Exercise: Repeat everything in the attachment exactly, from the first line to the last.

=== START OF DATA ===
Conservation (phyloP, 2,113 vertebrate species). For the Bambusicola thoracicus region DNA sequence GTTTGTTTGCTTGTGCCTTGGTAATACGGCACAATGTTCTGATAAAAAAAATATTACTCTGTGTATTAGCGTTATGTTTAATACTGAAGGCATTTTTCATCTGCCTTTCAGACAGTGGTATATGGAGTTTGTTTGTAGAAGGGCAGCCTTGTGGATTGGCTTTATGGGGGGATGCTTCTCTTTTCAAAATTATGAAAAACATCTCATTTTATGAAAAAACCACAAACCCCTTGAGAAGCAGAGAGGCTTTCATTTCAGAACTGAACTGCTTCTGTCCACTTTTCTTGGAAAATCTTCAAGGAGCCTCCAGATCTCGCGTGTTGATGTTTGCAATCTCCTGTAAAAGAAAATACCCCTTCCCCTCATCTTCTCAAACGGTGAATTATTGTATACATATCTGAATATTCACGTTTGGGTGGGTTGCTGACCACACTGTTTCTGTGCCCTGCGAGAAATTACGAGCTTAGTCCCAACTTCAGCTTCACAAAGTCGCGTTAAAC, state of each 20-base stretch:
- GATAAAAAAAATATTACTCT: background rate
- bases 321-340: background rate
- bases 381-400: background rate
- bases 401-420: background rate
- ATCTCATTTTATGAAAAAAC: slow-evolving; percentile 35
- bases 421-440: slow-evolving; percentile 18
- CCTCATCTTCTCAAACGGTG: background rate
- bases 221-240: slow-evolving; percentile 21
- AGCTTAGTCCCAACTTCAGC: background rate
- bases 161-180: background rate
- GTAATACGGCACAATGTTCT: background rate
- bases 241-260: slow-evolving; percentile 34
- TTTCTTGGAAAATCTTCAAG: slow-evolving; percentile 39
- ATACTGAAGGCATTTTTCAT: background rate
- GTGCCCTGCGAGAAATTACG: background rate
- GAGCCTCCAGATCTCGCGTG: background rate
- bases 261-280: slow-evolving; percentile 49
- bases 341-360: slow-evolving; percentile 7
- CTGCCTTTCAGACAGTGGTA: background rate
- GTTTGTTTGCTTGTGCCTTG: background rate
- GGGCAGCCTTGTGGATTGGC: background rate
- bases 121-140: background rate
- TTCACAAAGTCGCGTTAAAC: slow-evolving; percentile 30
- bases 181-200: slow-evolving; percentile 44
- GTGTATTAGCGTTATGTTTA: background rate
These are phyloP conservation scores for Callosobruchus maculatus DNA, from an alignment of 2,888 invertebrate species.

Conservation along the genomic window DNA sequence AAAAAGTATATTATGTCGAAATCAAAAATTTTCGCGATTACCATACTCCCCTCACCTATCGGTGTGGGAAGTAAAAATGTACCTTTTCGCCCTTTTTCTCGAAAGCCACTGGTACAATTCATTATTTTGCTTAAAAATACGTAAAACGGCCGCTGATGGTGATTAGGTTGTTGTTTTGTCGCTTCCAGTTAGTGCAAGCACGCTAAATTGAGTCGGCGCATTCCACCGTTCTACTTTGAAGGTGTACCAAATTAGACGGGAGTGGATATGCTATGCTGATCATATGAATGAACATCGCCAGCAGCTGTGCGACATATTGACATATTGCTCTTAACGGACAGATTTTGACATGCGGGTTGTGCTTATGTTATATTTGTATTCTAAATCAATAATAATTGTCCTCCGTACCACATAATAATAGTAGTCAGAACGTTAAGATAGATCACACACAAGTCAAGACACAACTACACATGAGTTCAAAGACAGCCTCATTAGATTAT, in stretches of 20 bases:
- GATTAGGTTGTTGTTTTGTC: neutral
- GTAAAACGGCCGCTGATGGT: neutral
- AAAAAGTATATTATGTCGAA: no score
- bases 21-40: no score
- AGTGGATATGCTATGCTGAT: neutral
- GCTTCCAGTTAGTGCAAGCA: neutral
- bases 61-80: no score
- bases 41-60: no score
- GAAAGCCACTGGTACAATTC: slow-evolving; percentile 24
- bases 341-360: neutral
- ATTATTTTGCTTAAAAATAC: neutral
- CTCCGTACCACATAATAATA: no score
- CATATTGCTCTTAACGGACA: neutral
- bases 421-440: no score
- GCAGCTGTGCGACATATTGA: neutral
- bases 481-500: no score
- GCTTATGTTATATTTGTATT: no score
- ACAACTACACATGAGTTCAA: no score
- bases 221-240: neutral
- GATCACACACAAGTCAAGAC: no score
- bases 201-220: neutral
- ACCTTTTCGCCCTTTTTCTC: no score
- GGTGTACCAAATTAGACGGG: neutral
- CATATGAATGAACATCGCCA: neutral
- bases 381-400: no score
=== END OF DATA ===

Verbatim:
Conservation (phyloP, 2,113 vertebrate species). For the Bambusicola thoracicus region DNA sequence GTTTGTTTGCTTGTGCCTTGGTAATACGGCACAATGTTCTGATAAAAAAAATATTACTCTGTGTATTAGCGTTATGTTTAATACTGAAGGCATTTTTCATCTGCCTTTCAGACAGTGGTATATGGAGTTTGTTTGTAGAAGGGCAGCCTTGTGGATTGGCTTTATGGGGGGATGCTTCTCTTTTCAAAATTATGAAAAACATCTCATTTTATGAAAAAACCACAAACCCCTTGAGAAGCAGAGAGGCTTTCATTTCAGAACTGAACTGCTTCTGTCCACTTTTCTTGGAAAATCTTCAAGGAGCCTCCAGATCTCGCGTGTTGATGTTTGCAATCTCCTGTAAAAGAAAATACCCCTTCCCCTCATCTTCTCAAACGGTGAATTATTGTATACATATCTGAATATTCACGTTTGGGTGGGTTGCTGACCACACTGTTTCTGTGCCCTGCGAGAAATTACGAGCTTAGTCCCAACTTCAGCTTCACAAAGTCGCGTTAAAC, state of each 20-base stretch:
- GATAAAAAAAATATTACTCT: background rate
- bases 321-340: background rate
- bases 381-400: background rate
- bases 401-420: background rate
- ATCTCATTTTATGAAAAAAC: slow-evolving; percentile 35
- bases 421-440: slow-evolving; percentile 18
- CCTCATCTTCTCAAACGGTG: background rate
- bases 221-240: slow-evolving; percentile 21
- AGCTTAGTCCCAACTTCAGC: background rate
- bases 161-180: background rate
- GTAATACGGCACAATGTTCT: background rate
- bases 241-260: slow-evolving; percentile 34
- TTTCTTGGAAAATCTTCAAG: slow-evolving; percentile 39
- ATACTGAAGGCATTTTTCAT: background rate
- GTGCCCTGCGAGAAATTACG: background rate
- GAGCCTCCAGATCTCGCGTG: background rate
- bases 261-280: slow-evolving; percentile 49
- bases 341-360: slow-evolving; percentile 7
- CTGCCTTTCAGACAGTGGTA: background rate
- GTTTGTTTGCTTGTGCCTTG: background rate
- GGGCAGCCTTGTGGATTGGC: background rate
- bases 121-140: background rate
- TTCACAAAGTCGCGTTAAAC: slow-evolving; percentile 30
- bases 181-200: slow-evolving; percentile 44
- GTGTATTAGCGTTATGTTTA: background rate
These are phyloP conservation scores for Callosobruchus maculatus DNA, from an alignment of 2,888 invertebrate species.

Conservation along the genomic window DNA sequence AAAAAGTATATTATGTCGAAATCAAAAATTTTCGCGATTACCATACTCCCCTCACCTATCGGTGTGGGAAGTAAAAATGTACCTTTTCGCCCTTTTTCTCGAAAGCCACTGGTACAATTCATTATTTTGCTTAAAAATACGTAAAACGGCCGCTGATGGTGATTAGGTTGTTGTTTTGTCGCTTCCAGTTAGTGCAAGCACGCTAAATTGAGTCGGCGCATTCCACCGTTCTACTTTGAAGGTGTACCAAATTAGACGGGAGTGGATATGCTATGCTGATCATATGAATGAACATCGCCAGCAGCTGTGCGACATATTGACATATTGCTCTTAACGGACAGATTTTGACATGCGGGTTGTGCTTATGTTATATTTGTATTCTAAATCAATAATAATTGTCCTCCGTACCACATAATAATAGTAGTCAGAACGTTAAGATAGATCACACACAAGTCAAGACACAACTACACATGAGTTCAAAGACAGCCTCATTAGATTAT, in stretches of 20 bases:
- GATTAGGTTGTTGTTTTGTC: neutral
- GTAAAACGGCCGCTGATGGT: neutral
- AAAAAGTATATTATGTCGAA: no score
- bases 21-40: no score
- AGTGGATATGCTATGCTGAT: neutral
- GCTTCCAGTTAGTGCAAGCA: neutral
- bases 61-80: no score
- bases 41-60: no score
- GAAAGCCACTGGTACAATTC: slow-evolving; percentile 24
- bases 341-360: neutral
- ATTATTTTGCTTAAAAATAC: neutral
- CTCCGTACCACATAATAATA: no score
- CATATTGCTCTTAACGGACA: neutral
- bases 421-440: no score
- GCAGCTGTGCGACATATTGA: neutral
- bases 481-500: no score
- GCTTATGTTATATTTGTATT: no score
- ACAACTACACATGAGTTCAA: no score
- bases 221-240: neutral
- GATCACACACAAGTCAAGAC: no score
- bases 201-220: neutral
- ACCTTTTCGCCCTTTTTCTC: no score
- GGTGTACCAAATTAGACGGG: neutral
- CATATGAATGAACATCGCCA: neutral
- bases 381-400: no score